Another major cost driver is the collective bargaining agreement with the Fire Fighters union that will determine the cost of a medical plan and pay. The most expensive plan with the union could cost the City $12.2 million over a four year period. Cortinas presented that figure in his projections for next year, instead of phasing it into the next four years — a move Leeser called “misleading.”

    “That’s a scare tactic and I didn’t like it,” Leeser told city employees…

    What say you?

    Like

    • Reality Checker says:

      City staff’s presentation showed a possible $35 million gap. Leeser and Niland argued that the number should be ONLY $24 million. The Times decided to go with the Leeser/Niland number in its headline and opening paragraph.

      Niland is actually proud of having the highest hotel tax rate in the state.

      Noe says we’re giving away too much, but focuses on the residential property tax exemptions for seniors and disabled rather than on council’s giveaways to developers and corporations.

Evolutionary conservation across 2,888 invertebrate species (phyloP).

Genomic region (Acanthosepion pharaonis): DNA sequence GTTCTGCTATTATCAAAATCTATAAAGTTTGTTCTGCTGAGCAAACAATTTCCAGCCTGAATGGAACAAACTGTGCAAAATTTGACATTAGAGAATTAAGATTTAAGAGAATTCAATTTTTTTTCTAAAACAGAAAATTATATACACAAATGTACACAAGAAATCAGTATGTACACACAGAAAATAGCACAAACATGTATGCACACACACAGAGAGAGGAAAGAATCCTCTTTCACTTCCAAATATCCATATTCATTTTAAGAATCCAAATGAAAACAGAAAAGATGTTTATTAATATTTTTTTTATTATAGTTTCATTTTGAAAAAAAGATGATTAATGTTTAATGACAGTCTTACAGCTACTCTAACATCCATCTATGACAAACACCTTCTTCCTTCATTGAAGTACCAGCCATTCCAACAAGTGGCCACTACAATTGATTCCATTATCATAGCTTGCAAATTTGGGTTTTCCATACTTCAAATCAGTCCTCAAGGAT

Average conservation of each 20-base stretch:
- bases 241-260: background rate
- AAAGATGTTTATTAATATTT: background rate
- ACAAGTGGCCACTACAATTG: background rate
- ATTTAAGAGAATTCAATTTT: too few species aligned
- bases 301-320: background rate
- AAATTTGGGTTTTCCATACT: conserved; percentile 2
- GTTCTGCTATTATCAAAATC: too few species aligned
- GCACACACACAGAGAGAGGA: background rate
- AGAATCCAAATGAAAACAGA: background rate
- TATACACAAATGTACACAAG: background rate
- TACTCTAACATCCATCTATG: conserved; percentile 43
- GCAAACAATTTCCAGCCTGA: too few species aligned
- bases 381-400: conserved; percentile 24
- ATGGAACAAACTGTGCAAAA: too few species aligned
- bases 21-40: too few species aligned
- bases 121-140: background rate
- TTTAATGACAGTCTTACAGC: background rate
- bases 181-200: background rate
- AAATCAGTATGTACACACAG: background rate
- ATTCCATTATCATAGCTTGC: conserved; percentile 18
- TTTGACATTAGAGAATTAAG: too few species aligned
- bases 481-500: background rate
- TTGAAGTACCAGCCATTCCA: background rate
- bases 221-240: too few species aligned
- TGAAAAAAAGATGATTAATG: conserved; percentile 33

Giveaways?! Start with the ballpark and the terms of the one-sided agreement with Mountainstar.

      Niland throws out bull&*@! growth and job creation numbers to deflect attention away from things like the ongoing subsidies for Mountainstar. She says nothing about job losses including the fact that Paul Foster moved Western Refining’s corporate offices to Arizona.

      The Times is reporting about the projected shortfall, but actually helped create the problem through its own blatant promotion of the spending agenda and corporate welfare.

      Wait til the Sum Metro operating losses related to Brio start piling up.

      Like

    • Reality Checker says:

      “City Representatives characterized the problem as less dire.”

      That from the same people who chose to impose a franchise fee on the water utility rather than look for $3 million in cuts to the city budget, which the city manager recommended.

      The mayor and council are not just in denial. They are intellectually dishonest. What do I mean by that? Try these definitions.